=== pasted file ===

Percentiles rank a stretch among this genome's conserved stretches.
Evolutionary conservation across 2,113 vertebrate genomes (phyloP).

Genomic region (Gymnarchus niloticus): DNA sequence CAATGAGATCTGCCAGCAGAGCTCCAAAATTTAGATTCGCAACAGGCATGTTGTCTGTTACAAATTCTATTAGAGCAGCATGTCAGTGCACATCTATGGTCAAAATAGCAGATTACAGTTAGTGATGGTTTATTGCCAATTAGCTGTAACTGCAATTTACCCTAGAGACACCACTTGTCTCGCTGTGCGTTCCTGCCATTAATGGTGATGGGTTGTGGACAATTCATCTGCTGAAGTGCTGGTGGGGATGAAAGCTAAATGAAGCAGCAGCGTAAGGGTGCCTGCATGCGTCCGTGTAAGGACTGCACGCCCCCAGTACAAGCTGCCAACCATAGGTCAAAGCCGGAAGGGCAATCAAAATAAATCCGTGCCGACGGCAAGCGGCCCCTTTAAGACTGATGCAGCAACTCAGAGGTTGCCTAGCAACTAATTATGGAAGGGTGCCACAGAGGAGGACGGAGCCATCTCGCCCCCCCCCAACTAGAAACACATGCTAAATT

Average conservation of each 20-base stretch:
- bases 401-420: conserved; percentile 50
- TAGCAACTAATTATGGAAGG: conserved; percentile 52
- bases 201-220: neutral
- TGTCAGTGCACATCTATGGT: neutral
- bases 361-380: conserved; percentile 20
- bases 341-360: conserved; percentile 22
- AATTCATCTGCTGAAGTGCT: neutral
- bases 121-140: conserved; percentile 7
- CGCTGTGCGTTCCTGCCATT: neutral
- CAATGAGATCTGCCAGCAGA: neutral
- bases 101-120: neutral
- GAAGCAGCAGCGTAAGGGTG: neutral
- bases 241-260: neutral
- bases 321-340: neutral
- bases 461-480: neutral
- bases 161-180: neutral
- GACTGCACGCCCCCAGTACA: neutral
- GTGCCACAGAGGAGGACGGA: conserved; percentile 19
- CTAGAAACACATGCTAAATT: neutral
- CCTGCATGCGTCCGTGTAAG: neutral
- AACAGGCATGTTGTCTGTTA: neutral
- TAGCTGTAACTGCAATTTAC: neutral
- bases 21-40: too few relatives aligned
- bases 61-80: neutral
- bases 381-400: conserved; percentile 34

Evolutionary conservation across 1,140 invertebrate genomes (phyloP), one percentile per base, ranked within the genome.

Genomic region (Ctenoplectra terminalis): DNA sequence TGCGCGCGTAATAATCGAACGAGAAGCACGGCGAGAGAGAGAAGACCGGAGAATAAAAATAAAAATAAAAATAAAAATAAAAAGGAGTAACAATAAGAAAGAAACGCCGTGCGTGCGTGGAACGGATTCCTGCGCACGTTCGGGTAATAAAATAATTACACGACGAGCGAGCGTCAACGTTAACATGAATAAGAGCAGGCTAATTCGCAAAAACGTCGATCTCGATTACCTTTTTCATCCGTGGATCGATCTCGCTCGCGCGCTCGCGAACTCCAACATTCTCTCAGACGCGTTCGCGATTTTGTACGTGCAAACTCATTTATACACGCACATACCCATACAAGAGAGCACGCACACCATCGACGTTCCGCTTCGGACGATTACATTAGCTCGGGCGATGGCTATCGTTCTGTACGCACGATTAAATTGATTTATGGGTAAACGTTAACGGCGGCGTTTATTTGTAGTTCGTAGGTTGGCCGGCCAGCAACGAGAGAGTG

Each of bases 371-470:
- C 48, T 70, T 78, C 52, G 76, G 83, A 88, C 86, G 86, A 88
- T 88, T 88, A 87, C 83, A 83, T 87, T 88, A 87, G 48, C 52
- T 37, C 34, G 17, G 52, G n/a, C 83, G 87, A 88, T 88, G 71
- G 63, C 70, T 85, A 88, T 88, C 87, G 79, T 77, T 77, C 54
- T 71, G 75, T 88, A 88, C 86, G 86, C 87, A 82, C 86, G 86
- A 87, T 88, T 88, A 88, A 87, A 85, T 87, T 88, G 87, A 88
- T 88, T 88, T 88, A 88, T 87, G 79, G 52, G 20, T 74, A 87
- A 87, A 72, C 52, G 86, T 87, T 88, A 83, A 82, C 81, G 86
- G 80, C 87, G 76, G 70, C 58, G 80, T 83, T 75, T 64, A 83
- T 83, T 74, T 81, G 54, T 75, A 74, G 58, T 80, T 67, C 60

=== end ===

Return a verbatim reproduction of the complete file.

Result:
Percentiles rank a stretch among this genome's conserved stretches.
Evolutionary conservation across 2,113 vertebrate genomes (phyloP).

Genomic region (Gymnarchus niloticus): DNA sequence CAATGAGATCTGCCAGCAGAGCTCCAAAATTTAGATTCGCAACAGGCATGTTGTCTGTTACAAATTCTATTAGAGCAGCATGTCAGTGCACATCTATGGTCAAAATAGCAGATTACAGTTAGTGATGGTTTATTGCCAATTAGCTGTAACTGCAATTTACCCTAGAGACACCACTTGTCTCGCTGTGCGTTCCTGCCATTAATGGTGATGGGTTGTGGACAATTCATCTGCTGAAGTGCTGGTGGGGATGAAAGCTAAATGAAGCAGCAGCGTAAGGGTGCCTGCATGCGTCCGTGTAAGGACTGCACGCCCCCAGTACAAGCTGCCAACCATAGGTCAAAGCCGGAAGGGCAATCAAAATAAATCCGTGCCGACGGCAAGCGGCCCCTTTAAGACTGATGCAGCAACTCAGAGGTTGCCTAGCAACTAATTATGGAAGGGTGCCACAGAGGAGGACGGAGCCATCTCGCCCCCCCCCAACTAGAAACACATGCTAAATT

Average conservation of each 20-base stretch:
- bases 401-420: conserved; percentile 50
- TAGCAACTAATTATGGAAGG: conserved; percentile 52
- bases 201-220: neutral
- TGTCAGTGCACATCTATGGT: neutral
- bases 361-380: conserved; percentile 20
- bases 341-360: conserved; percentile 22
- AATTCATCTGCTGAAGTGCT: neutral
- bases 121-140: conserved; percentile 7
- CGCTGTGCGTTCCTGCCATT: neutral
- CAATGAGATCTGCCAGCAGA: neutral
- bases 101-120: neutral
- GAAGCAGCAGCGTAAGGGTG: neutral
- bases 241-260: neutral
- bases 321-340: neutral
- bases 461-480: neutral
- bases 161-180: neutral
- GACTGCACGCCCCCAGTACA: neutral
- GTGCCACAGAGGAGGACGGA: conserved; percentile 19
- CTAGAAACACATGCTAAATT: neutral
- CCTGCATGCGTCCGTGTAAG: neutral
- AACAGGCATGTTGTCTGTTA: neutral
- TAGCTGTAACTGCAATTTAC: neutral
- bases 21-40: too few relatives aligned
- bases 61-80: neutral
- bases 381-400: conserved; percentile 34

Evolutionary conservation across 1,140 invertebrate genomes (phyloP), one percentile per base, ranked within the genome.

Genomic region (Ctenoplectra terminalis): DNA sequence TGCGCGCGTAATAATCGAACGAGAAGCACGGCGAGAGAGAGAAGACCGGAGAATAAAAATAAAAATAAAAATAAAAATAAAAAGGAGTAACAATAAGAAAGAAACGCCGTGCGTGCGTGGAACGGATTCCTGCGCACGTTCGGGTAATAAAATAATTACACGACGAGCGAGCGTCAACGTTAACATGAATAAGAGCAGGCTAATTCGCAAAAACGTCGATCTCGATTACCTTTTTCATCCGTGGATCGATCTCGCTCGCGCGCTCGCGAACTCCAACATTCTCTCAGACGCGTTCGCGATTTTGTACGTGCAAACTCATTTATACACGCACATACCCATACAAGAGAGCACGCACACCATCGACGTTCCGCTTCGGACGATTACATTAGCTCGGGCGATGGCTATCGTTCTGTACGCACGATTAAATTGATTTATGGGTAAACGTTAACGGCGGCGTTTATTTGTAGTTCGTAGGTTGGCCGGCCAGCAACGAGAGAGTG

Each of bases 371-470:
- C 48, T 70, T 78, C 52, G 76, G 83, A 88, C 86, G 86, A 88
- T 88, T 88, A 87, C 83, A 83, T 87, T 88, A 87, G 48, C 52
- T 37, C 34, G 17, G 52, G n/a, C 83, G 87, A 88, T 88, G 71
- G 63, C 70, T 85, A 88, T 88, C 87, G 79, T 77, T 77, C 54
- T 71, G 75, T 88, A 88, C 86, G 86, C 87, A 82, C 86, G 86
- A 87, T 88, T 88, A 88, A 87, A 85, T 87, T 88, G 87, A 88
- T 88, T 88, T 88, A 88, T 87, G 79, G 52, G 20, T 74, A 87
- A 87, A 72, C 52, G 86, T 87, T 88, A 83, A 82, C 81, G 86
- G 80, C 87, G 76, G 70, C 58, G 80, T 83, T 75, T 64, A 83
- T 83, T 74, T 81, G 54, T 75, A 74, G 58, T 80, T 67, C 60